The Apollo lander

The CSM was a streamlined and sturdy craft, designed to ascend through the atmosphere of Earth, and, in the case of the command module, withstand a punishing re-entry. In complete contrast, the lunar lander was a true spacecraft because it was entirely incapable of flight in an atmosphere.

Known as the lunar module (LM), its construction was entrusted to the Grumman Aircraft Engineering Corporation. This was a truly exotic ship in which every aspect of its major systems pushed the know-how of the engineers who designed it. When originally conceived, it was called the lunar excursion module and therefore received the acronym LEM. However, managers decided in 1965 that the use of excursion was too flippant as it suggested that the crews were going on a vacation. The name was shortened to lunar module but the pronunciation as 'lem' stuck.

Orion, the Apollo 16 LM, prior to its descent to the lunar surface.
Apollo Leg Fold
Computer rendering of the LM descent stage. (Image courtesy of Scott Sullivan.)

The LM needed to be sturdy enough to withstand the acceleration and vibration of a launch from Earth and the shock from a rough landing on the lunar surface. It also had to be as light as could humanly be achieved in order not to outweigh the ability of both the Saturn V and the CSM to deliver it to lunar orbit. Its largest engine had to be throttleable to provide adequate control of the astronauts' descent to the surface of another world without the aid of wings or runways. Its flight path was controlled by two small computers in an age when entire floors of buildings were given over to such machines. Its propellant systems operated at extreme pressures, yet its engines had to be completely reliable.

Prior to Apollo, no one had dealt with the realities of designing a lunar module which meant that Grumman could start with a clean sheet, but even before they won the LM contract, their engineers had produced preliminary designs. They then worked through a number of iterations before settling on the final design. The idea of the LM being a two-part craft was adopted immediately as an essential requirement of the LOR concept. It operated as one vehicle until the moment of departure from the lunar surface. The form and layout of less fundamental aspects of the LM, like the number of legs and the seating arrangements, required some extra thought. Three legs would have been the lightest arrangement and most adaptable to an undulating terrain, but a failure of any leg would be bad news. Five legs provided excellent stability and safety but the layout conflicted with the arrangement of the tanks for the propellant, and would have necessitated more structure and more mass. Four legs proved to be a suitable compromise. The lower or descent stage was a cross-frame carrying an engine in its centre surrounded by four propel-lant tanks. At each end of the cross-frame, a landing leg was mounted, one of which included a ladder. The bays of the frame between the landing gear were used as stores for the equipment the crews would need when their roles changed from that of spacecraft pilots to lunar explorers, and, on later flights, would provide somewhere to carry a fold-up electric car.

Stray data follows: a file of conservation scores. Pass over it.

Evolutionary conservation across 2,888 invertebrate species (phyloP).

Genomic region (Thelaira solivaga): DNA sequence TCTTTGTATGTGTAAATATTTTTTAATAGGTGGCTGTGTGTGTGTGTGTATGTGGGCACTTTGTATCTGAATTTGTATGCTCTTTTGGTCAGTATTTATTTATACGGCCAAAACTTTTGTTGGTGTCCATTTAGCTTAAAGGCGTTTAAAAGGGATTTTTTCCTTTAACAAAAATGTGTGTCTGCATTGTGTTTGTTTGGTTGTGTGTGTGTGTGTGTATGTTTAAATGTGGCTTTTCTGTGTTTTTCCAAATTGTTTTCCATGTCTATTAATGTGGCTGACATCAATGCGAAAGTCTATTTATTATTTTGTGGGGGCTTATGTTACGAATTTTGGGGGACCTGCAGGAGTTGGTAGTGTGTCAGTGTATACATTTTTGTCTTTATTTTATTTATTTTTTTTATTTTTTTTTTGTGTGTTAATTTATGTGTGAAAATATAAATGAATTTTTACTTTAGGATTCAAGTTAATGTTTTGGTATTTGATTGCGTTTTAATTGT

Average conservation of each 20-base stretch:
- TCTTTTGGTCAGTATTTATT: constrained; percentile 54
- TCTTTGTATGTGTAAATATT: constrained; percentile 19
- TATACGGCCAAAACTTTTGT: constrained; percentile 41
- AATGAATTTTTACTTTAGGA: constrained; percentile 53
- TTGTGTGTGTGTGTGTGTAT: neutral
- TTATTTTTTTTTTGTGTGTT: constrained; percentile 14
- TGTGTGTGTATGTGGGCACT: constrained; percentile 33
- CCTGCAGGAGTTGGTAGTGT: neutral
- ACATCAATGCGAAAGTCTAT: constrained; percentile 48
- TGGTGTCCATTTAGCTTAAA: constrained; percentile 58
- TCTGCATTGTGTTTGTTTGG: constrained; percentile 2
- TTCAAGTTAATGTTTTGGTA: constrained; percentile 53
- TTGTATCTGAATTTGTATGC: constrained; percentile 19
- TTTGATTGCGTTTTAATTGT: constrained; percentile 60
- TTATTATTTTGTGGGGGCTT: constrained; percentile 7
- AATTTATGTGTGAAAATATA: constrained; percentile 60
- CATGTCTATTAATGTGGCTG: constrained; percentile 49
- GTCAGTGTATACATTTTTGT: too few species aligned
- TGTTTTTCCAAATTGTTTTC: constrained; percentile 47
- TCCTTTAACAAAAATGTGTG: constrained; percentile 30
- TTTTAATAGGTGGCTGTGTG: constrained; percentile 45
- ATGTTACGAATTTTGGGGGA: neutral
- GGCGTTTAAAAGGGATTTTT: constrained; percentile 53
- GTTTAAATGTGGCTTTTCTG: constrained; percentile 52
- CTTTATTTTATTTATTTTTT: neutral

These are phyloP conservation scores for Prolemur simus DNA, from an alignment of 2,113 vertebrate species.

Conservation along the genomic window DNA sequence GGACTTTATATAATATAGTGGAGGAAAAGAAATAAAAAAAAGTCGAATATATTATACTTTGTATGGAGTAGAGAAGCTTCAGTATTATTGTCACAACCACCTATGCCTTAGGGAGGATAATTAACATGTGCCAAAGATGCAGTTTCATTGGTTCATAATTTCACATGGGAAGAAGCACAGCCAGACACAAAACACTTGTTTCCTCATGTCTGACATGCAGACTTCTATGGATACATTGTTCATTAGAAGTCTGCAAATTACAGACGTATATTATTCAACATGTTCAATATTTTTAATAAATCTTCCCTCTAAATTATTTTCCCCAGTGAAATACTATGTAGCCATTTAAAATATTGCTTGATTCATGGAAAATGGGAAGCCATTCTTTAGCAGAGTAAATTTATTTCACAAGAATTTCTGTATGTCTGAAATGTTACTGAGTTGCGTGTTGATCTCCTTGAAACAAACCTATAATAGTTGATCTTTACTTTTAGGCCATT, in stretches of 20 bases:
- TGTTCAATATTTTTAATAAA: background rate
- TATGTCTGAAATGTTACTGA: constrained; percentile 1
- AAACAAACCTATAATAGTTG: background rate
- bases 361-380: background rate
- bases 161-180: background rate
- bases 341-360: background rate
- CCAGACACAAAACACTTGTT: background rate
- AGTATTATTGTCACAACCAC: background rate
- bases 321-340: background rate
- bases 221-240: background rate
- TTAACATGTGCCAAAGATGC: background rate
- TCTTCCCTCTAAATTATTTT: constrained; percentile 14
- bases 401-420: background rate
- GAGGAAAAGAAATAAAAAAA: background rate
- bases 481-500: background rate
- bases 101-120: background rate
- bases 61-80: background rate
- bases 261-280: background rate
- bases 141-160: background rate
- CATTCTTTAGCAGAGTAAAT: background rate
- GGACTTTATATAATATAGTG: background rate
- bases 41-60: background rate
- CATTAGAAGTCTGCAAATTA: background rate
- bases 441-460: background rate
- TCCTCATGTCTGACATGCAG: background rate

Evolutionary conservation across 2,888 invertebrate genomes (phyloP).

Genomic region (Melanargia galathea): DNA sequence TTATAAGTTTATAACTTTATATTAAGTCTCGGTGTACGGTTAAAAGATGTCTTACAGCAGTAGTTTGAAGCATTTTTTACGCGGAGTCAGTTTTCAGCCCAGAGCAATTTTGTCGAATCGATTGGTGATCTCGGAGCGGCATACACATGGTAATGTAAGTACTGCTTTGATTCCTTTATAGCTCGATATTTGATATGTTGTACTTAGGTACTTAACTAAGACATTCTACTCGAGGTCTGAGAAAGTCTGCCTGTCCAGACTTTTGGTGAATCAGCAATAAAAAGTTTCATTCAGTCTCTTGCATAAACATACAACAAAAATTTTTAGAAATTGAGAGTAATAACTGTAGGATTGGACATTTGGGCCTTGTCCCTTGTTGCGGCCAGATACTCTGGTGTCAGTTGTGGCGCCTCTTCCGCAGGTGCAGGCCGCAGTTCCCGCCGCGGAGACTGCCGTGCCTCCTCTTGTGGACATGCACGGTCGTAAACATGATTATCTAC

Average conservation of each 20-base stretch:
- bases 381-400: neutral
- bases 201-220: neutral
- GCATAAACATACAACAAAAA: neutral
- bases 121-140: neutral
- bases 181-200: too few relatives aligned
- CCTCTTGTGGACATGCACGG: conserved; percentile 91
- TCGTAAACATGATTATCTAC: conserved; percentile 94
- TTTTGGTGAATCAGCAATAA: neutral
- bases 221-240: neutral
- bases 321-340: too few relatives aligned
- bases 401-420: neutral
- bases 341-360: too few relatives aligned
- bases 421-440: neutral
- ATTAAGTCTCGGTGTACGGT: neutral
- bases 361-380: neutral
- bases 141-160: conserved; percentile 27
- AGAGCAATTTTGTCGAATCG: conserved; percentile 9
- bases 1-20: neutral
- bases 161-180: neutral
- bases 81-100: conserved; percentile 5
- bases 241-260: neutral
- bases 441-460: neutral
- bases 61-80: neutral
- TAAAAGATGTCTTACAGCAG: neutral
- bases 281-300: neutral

The upper stage of the LM was the crew quarters. Since it would lift the crew off the Moon, it was known as the ascent stage. A pair of propellant tanks protruded like cheeks on either side of a horizontally mounted cylindrical pressure hull, and a small rocket engine was set in the centre of the stage. Early designs for the cockpit included seats and large, high-visibility windows, as in a helicopter. In spacecraft design, there is a tendency for the mass of a spacecraft to rise as engineers go from initial concepts and estimates to final hardware. The Apollo LM could not afford such increases and the constant pressure to minimise the spacecraft's mass continued up to and beyond its first successful mission. Engineers conceived the innovative idea of removing the seats because they realised that a crewman's legs would make excellent shock absorbers for the low g-forces encountered during descent. Also, in the low gravity of the Moon, standing would be effortless. This change had a profound effect on the layout of the ascent stage. Had the crew been seated, their heads would have been placed well away from the windows, entailing huge areas of heavy glass to give an adequate field of view. A better solution was to have the two crewmen stand close to the front wall of the spacecraft where they could look out of two small downward-tilted triangular windows from which they could see an approaching landing site and steer towards it. This arrangement saved a large amount of mass. Major electronics systems were placed to the rear to balance the crew, quad packages of thrusters were placed at each corner for attitude control, and a collection of antennae were mounted on the roof, where function dictated. The result was a remarkable manned spacecraft that was perhaps aesthetically ugly, yet perfectly designed for the function it had to perform.

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